Fetal Alcohol Exposure Reduces Serotonin Innervation and Compromises Development of the Forebrain Along the Serotonergic Pathway

Authors

  • Feng C. Zhou,

    Corresponding author
    1. Departments of Anatomy & Cell Biology (FCZ, YS) and Program of Medical Neurobiology (FCZ), Indiana University School of Medicine, and IUPUI Department of Psychology (TAP), Indianapolis, Indiana.
      Feng C. Zhou, PhD, Department of Anatomy and Cell Biology, Indiana University School of Medicine, 635 Barnhill Drive, Indianapolis, IN 46202; Fax: 317-278-2040; E-mail: imce100@iupui.edu.
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  • Youssef Sari,

    1. Departments of Anatomy & Cell Biology (FCZ, YS) and Program of Medical Neurobiology (FCZ), Indiana University School of Medicine, and IUPUI Department of Psychology (TAP), Indianapolis, Indiana.
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  • Teresa A. Powrozek

    1. Departments of Anatomy & Cell Biology (FCZ, YS) and Program of Medical Neurobiology (FCZ), Indiana University School of Medicine, and IUPUI Department of Psychology (TAP), Indianapolis, Indiana.
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  • This study was supported by R01AA12406 to FCZ.

Feng C. Zhou, PhD, Department of Anatomy and Cell Biology, Indiana University School of Medicine, 635 Barnhill Drive, Indianapolis, IN 46202; Fax: 317-278-2040; E-mail: imce100@iupui.edu.

Abstract

Background:

We reported previously that a moderate level of fetal alcohol treatment reduces the birth, maturation, and migration of serotonin (5-HT) neurons at embryonic days 11 to 15 (E11–E15). Because 5-HT is known as a differentiation signal for forebrain development, we investigated whether alcohol affects 5-HT innervation to the developing brain and how the target brain areas grow as they receive 5-HT innervation between E15 and E18.

Methods:

Pregnant dams were divided into three groups and treated from E7 to E15 or E18 with one of the following conditions: (1) liquid diet that contained 25% ethanol-derived calories (ALC), (2) isocaloric liquid diet pair-fed (PF), or (3) chow fed (Chow). The 5-HT immunostained (5-HT-IM) fibers and size of brain areas were examined as an index of growth along the ascending 5-HT pathway.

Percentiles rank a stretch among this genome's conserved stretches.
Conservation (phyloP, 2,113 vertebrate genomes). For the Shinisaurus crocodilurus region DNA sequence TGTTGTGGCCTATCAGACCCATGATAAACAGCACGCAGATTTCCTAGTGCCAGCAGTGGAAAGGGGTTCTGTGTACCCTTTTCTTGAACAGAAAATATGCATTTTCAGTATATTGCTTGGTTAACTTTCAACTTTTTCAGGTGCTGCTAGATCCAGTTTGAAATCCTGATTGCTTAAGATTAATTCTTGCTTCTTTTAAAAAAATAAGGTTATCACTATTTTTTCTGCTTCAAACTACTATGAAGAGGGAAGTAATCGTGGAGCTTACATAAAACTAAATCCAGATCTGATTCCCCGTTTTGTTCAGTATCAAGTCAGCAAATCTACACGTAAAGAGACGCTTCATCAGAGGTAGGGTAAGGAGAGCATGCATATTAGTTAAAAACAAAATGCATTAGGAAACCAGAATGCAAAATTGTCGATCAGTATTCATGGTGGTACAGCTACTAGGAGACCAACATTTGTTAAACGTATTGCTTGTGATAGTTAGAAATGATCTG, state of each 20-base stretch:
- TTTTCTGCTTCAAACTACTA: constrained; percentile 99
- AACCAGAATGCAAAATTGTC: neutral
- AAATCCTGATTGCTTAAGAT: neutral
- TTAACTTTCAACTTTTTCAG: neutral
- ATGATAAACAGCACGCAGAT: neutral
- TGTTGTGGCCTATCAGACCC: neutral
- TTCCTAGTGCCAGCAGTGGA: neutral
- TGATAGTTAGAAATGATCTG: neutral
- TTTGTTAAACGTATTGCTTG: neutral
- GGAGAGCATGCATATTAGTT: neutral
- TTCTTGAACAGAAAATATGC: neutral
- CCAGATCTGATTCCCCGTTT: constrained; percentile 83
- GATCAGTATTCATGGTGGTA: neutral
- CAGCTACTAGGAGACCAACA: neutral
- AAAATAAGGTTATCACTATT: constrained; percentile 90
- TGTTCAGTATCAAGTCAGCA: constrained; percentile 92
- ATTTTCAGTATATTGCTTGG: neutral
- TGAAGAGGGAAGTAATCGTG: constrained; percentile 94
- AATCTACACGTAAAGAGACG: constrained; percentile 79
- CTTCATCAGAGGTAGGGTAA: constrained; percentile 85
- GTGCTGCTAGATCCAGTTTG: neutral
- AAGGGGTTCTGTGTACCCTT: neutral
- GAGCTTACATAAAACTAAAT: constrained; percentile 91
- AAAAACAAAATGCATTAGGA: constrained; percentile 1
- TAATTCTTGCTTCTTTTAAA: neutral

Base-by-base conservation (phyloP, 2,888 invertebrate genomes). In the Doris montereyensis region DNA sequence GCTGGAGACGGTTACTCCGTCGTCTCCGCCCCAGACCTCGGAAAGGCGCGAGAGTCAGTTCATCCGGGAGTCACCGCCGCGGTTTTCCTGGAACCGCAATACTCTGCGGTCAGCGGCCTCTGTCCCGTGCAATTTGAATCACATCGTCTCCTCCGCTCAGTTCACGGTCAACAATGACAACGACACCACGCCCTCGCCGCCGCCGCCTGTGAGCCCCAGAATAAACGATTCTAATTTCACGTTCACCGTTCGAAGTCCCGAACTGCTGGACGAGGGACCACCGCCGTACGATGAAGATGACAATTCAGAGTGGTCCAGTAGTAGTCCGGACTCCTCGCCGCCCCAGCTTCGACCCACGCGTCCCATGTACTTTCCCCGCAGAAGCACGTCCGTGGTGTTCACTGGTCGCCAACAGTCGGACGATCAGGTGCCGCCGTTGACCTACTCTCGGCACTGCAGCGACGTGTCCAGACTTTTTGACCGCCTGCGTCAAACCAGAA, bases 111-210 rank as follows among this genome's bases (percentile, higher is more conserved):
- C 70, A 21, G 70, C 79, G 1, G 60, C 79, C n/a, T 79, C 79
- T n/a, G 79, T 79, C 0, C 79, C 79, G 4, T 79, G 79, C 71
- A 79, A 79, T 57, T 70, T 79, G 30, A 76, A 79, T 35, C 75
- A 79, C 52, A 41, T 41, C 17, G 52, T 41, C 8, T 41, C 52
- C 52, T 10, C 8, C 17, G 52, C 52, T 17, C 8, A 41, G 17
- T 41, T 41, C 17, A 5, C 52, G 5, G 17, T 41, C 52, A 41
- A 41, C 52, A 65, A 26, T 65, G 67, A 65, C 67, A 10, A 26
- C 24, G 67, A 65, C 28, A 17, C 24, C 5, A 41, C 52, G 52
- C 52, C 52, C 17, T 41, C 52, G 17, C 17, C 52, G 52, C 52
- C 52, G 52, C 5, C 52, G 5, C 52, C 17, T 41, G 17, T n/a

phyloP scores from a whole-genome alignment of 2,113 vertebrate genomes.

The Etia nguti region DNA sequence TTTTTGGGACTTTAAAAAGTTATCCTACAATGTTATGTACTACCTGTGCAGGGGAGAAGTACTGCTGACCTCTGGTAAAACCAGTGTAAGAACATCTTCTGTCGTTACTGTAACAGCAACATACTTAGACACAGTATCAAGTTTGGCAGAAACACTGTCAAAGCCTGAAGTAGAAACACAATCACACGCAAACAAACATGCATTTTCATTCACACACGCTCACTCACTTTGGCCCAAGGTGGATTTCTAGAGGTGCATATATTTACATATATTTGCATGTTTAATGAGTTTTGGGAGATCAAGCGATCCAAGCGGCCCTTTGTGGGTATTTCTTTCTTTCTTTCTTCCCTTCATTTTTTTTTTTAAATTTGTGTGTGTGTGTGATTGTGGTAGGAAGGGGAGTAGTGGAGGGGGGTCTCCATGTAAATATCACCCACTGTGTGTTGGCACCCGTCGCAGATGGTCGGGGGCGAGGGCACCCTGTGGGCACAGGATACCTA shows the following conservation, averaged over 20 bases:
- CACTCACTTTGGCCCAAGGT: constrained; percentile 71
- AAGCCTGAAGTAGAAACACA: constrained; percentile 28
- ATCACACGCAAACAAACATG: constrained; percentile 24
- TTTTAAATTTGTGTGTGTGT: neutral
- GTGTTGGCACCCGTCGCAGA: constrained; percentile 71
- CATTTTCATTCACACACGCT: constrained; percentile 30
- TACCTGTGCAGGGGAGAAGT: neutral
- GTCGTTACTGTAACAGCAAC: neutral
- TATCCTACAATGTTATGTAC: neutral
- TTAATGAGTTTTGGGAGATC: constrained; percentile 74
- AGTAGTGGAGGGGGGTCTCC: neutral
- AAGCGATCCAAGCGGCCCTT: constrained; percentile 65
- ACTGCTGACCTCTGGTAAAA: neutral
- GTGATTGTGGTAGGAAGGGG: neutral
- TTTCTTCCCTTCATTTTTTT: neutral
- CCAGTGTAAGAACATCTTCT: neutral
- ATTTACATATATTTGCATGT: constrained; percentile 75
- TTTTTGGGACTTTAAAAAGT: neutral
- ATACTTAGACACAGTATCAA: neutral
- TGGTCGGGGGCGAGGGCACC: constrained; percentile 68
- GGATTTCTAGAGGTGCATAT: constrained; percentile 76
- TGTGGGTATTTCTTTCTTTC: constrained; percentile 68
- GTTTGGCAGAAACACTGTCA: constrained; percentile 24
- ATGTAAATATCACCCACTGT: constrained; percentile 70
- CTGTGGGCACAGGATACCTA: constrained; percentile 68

Result:

We found that 5-HT-IM fibers innervate the brain regions specifically under active differentiation and that there were three sets of correlated dysmorphology in the ALC group as compared with those of the PF and Chow groups. The three sets are as follows: (1) fewer 5-HT-IM fibers in the medial forebrain bundle and along the projecting pathway through the hypothalamus, septal nucleus, frontal and parietal cortices, and subiculum/hippocampus; (2) underdevelopment of the brain regions along 5-HT fiber projections; and (3) underdevelopment of somatosensory thalamocortical projections, which are known to transiently express 5-HT transporters and to be regulated by 5-HT. No such differences were found between the PF and Chow groups.

Conclusion:

We found that fewer 5-HT fibers grew in the embryos that were exposed to alcohol. As forebrain regions differentiated along the 5-HT projection, we found two reductions: (1) the growth of brain regions along 5-HT projection and (2) the growth of the thalamocortical sensory projection regulated by 5-HT. The reduced 5-HT innervation is in agreement with our previous observation of fewer 5-HT neurons. The subsequent retardation of forebrain growth and sensory thalamocortical fibers along the pathway of reduced 5-HT projection is consistent with the role of 5-HT as a signal for forebrain differentiation.

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